Career Path: Do You Have a “More” Mindset?

We live in times of abundance and surplus, when standards of living are higher for more people than they have ever been. How puzzling then that so many people are unhappy with their lot. I think you can lay the blame at the feet of our ambitions.

Although striving for material progress served humanity well for centuries by raising us out of widespread poverty into wealth, today it may be causing more harm than good. Let's explore why.

Why are we so ambitious?

We are ambitious because humans at heart are driven by relative status. We live in hierarchies, which are a fundamental facet of every society. For a long time, accumulating material wealth was a way to show you were successful. And the more wealth, the more successful, apparently without any rational upper limit.

Thanks to both normal distributions of ability and the pareto principle, a small percentage of people will be disproportionately successful in whatever dimension you measure, including earnings and wealth. In the last few generations, and largely because most people no longer lack for basic material goods, we've seen some interesting tweaks to the game of jockeying for status.

Today a person can demonstrate high social status by commitment to a cause, for example climate change. Other topics that allow in-group members to lay claim to moral high ground include political party or religion, diversity, inclusion, and equity, or anti-racism and critical race theory.

What these all have in common is that they do not require anything other than passion and self-identification to have the desired signaling effect. The ultimate aim for signing on to some of these causes may be to redistribute resources in different ways. Or to gain power and be able to be in charge of many of the decisions that will arise within working for the causes. But in the short-term, the social signaling aspect is a powerful reward in itself.

The problem with social virtue signaling as a status symbol is similar to that of accumulating wealth: "More" is better and there is no logical stopping point at which one can say enough is enough. Hence, we see people taking ever more radical positions to demonstrate they care more than others. Our current polarized politics are one manifestation, as are the fights you see in schools over systemic racism training, and in companies over unconscious bias and diversity training.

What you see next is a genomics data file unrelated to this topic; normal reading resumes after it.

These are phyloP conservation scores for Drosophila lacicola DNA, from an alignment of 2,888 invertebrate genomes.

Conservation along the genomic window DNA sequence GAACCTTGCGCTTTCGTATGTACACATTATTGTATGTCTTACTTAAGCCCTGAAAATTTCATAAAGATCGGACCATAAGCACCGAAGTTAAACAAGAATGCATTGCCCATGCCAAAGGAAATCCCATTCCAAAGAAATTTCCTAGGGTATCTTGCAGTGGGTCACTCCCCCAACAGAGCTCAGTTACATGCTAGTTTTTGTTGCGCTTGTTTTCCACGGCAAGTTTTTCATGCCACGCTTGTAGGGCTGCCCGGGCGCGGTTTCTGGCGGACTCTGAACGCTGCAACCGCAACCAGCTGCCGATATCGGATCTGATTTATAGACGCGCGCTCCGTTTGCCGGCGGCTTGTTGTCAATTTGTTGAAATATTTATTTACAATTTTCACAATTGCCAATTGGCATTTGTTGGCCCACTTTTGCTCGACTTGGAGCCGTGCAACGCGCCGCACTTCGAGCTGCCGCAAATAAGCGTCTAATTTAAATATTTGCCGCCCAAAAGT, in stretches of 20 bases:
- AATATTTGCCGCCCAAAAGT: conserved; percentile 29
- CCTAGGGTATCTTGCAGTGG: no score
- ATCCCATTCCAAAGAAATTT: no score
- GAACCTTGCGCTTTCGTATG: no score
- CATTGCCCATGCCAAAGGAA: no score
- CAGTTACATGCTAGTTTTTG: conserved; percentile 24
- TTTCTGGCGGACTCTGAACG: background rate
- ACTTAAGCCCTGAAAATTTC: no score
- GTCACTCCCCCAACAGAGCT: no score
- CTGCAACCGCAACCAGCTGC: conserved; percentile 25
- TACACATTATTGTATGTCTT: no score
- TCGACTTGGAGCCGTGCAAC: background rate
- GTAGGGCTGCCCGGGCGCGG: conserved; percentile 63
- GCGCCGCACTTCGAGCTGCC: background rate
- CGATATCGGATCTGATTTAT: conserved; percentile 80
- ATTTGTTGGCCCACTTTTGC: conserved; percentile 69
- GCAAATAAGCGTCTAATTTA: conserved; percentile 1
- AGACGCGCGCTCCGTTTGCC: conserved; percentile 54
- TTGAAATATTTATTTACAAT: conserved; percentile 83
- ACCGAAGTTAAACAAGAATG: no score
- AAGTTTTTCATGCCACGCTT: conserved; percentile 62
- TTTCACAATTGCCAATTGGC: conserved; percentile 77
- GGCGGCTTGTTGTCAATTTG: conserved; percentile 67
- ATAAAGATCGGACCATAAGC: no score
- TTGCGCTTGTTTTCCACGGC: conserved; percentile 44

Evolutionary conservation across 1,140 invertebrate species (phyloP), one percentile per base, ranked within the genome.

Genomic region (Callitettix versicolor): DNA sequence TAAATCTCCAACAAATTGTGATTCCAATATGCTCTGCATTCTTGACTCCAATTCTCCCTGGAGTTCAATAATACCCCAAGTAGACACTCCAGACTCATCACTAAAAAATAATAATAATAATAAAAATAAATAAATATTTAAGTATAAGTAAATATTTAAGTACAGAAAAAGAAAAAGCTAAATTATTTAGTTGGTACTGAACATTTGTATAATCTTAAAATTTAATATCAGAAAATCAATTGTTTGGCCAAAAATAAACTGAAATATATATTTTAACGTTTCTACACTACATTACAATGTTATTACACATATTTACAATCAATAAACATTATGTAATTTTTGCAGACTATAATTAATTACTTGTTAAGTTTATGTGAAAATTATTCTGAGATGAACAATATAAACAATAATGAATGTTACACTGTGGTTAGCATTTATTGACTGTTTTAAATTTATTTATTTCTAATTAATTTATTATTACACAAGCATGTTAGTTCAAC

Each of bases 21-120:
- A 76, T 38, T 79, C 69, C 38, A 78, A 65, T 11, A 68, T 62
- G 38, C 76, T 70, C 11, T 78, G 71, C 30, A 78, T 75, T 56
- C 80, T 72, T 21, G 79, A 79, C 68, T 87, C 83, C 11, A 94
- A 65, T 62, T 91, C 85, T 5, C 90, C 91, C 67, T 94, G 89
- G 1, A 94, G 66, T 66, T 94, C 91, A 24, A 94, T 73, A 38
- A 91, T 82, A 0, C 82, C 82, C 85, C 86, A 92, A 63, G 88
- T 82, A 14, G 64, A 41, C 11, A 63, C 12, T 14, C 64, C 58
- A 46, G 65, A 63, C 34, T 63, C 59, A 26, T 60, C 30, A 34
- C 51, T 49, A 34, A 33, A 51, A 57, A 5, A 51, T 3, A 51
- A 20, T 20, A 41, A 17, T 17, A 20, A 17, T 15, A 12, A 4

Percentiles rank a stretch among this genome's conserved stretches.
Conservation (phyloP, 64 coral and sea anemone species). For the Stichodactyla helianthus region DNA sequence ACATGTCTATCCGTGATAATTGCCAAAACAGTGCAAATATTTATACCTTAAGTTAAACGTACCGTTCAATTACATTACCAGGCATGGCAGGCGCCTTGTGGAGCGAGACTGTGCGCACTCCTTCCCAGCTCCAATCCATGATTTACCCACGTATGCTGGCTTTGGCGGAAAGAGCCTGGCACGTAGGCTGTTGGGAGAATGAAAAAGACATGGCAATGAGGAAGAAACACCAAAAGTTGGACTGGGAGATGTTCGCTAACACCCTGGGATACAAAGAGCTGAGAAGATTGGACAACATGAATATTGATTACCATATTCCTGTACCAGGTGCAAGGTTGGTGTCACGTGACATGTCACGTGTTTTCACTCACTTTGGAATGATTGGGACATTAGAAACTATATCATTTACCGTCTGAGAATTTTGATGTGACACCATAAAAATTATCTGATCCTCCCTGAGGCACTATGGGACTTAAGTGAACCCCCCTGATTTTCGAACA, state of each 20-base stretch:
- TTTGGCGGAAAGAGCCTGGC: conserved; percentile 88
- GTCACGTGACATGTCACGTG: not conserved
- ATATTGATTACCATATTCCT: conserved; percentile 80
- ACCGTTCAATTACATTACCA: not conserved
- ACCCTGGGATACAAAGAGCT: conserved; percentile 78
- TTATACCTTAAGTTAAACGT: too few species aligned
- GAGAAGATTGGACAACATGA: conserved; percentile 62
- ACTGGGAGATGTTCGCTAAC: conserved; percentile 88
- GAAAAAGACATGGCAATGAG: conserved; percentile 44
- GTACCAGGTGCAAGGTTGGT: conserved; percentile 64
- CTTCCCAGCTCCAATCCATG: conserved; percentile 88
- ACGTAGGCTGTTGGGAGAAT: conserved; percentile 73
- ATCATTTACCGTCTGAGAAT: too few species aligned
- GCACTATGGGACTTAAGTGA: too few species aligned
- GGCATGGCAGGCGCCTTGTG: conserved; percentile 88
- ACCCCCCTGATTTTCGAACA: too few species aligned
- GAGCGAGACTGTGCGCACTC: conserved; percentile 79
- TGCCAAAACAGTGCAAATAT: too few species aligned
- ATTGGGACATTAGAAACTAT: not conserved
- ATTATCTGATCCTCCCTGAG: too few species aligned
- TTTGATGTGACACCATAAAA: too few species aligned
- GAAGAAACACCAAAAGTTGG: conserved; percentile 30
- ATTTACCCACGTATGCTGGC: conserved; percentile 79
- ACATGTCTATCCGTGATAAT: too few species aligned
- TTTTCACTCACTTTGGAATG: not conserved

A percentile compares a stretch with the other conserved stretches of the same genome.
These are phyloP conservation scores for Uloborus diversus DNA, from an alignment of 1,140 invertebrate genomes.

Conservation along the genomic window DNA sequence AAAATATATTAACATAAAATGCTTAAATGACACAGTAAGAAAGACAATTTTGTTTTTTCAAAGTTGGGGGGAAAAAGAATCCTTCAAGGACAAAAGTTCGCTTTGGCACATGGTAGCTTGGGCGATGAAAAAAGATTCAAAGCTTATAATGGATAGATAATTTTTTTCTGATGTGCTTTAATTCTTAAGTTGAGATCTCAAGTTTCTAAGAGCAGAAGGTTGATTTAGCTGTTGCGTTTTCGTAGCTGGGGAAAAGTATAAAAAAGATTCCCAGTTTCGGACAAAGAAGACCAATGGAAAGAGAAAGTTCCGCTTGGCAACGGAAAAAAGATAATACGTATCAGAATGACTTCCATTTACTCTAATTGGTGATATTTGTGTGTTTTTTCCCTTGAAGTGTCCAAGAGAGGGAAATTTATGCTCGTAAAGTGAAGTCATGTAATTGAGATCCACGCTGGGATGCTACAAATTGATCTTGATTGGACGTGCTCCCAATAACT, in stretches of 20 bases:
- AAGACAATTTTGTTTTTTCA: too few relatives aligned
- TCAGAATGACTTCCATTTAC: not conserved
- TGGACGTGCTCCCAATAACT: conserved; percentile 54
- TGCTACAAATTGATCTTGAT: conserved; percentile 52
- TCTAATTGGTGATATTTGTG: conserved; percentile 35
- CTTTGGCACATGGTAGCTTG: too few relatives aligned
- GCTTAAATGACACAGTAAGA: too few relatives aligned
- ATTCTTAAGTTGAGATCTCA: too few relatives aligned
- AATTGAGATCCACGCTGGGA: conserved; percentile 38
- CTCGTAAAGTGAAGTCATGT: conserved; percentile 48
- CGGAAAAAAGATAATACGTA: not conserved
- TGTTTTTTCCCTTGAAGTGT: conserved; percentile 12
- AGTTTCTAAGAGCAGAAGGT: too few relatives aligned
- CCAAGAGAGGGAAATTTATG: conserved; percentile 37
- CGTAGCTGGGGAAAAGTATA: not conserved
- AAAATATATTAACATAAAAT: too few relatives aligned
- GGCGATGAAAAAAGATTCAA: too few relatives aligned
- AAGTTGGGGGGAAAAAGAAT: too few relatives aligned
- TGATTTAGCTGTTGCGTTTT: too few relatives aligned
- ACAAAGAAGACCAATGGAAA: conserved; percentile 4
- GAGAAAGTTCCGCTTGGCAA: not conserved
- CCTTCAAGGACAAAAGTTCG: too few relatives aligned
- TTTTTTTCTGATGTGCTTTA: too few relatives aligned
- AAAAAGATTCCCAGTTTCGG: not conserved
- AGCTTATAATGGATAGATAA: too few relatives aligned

The danger of comparing to others

My point is not to criticize any particular cause or social group — they almost all have basic validity at some level. Rather, I want to draw attention to the idea that if you seek your relative value or worth in comparisons with others, you are demonstrating a "more" mindset: If only I had more _______, I would be happy.

Is there another way? How about living fully in the moment. When we do not dwell in the past or daydream about the future, we open ourselves to the possibility of finding tranquility and joy in what we are doing right now.

Success can mean saying “no”

I recently came across an example of a person who was successful at almost everything he tried, including things that appeared impossible before he came along and did them. The genius mathematician, Edward O. Thorp, demonstrated that it was possible to beat the house playing blackjack, and then went on to spearhead the quantitative trading movement in financial markets, becoming wealthy in the process. His book A Man For All Markets is fantastic reading.

More impressive than his many intellectual and financial accomplishments, at least to me, were his decisions to stop playing the game. Thorp recognized that a "more" mindset could never be satisfied, and so thought about what was important to him in life. In his own words:

To preserve the quality of my life and to spend more of it in the company of people I value and in the exploration of ideas I enjoy, I chose not to follow up on a number of business ventures, although I believed that they were nearly certain to become extremely profitable.

Edward O. Thorp, A Man for All Markets

The Stoic philosopher, Seneca, would celebrate Thorp, not for his many material accomplishments, but for having identified what was important to him and behaving accordingly. If that meant leaving money and accolades on the table, so be it. In this way, Thorp serves as one of the many good examples that we can follow.

You’re there

The only thing I would wish you to seek more of is satisfaction. Your happiness will come from paying attention to what you are doing in the moment you are doing it.

Your happiness will come from paying attention to what you are doing in the moment you are doing it.

We do not need to be geniuses to follow in the footsteps of geniuses. They have blazed a path for us, and all we need to do is follow. It is up to us to choose our paths accordingly.

Be well.

Disclaimer: The information in any resource in this website should not be construed as legal advice or as a legal opinion on specific facts, and should not be considered representing the views of its authors, its sponsors, and/or ACC. These resources are not intended as a definitive statement on the subject addressed. Rather, they are intended to serve as a tool providing practical guidance and references for the busy in-house practitioner and other readers.